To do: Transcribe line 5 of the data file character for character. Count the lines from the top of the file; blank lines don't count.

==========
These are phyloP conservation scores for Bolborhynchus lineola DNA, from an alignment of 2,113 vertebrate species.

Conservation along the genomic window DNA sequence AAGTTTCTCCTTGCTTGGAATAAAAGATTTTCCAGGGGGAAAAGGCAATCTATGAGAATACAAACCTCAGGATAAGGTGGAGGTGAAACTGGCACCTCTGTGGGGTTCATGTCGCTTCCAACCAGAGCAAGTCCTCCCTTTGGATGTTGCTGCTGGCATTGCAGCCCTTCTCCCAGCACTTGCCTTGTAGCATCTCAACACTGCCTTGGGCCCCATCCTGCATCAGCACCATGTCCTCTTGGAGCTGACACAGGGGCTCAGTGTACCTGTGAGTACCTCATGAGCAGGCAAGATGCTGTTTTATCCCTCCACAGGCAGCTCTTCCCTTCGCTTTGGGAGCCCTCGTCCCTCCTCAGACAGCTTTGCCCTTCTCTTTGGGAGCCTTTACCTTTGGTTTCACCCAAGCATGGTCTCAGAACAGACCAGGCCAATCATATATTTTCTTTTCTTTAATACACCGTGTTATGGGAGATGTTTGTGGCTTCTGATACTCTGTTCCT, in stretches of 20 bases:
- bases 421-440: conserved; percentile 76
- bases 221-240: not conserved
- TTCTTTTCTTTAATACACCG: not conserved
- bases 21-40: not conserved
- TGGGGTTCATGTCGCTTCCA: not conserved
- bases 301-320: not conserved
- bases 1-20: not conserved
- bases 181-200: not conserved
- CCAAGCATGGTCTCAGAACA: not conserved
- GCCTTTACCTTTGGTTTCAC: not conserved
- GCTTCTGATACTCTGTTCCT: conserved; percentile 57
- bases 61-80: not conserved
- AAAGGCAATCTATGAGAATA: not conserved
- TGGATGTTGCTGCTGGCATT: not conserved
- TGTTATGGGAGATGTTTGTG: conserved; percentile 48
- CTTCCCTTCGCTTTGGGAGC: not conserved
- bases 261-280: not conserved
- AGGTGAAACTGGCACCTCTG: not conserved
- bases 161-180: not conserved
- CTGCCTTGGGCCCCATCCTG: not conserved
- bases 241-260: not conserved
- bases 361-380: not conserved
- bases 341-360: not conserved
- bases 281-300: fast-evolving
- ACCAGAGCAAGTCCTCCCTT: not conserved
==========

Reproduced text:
- TTCTTTTCTTTAATACACCG: not conserved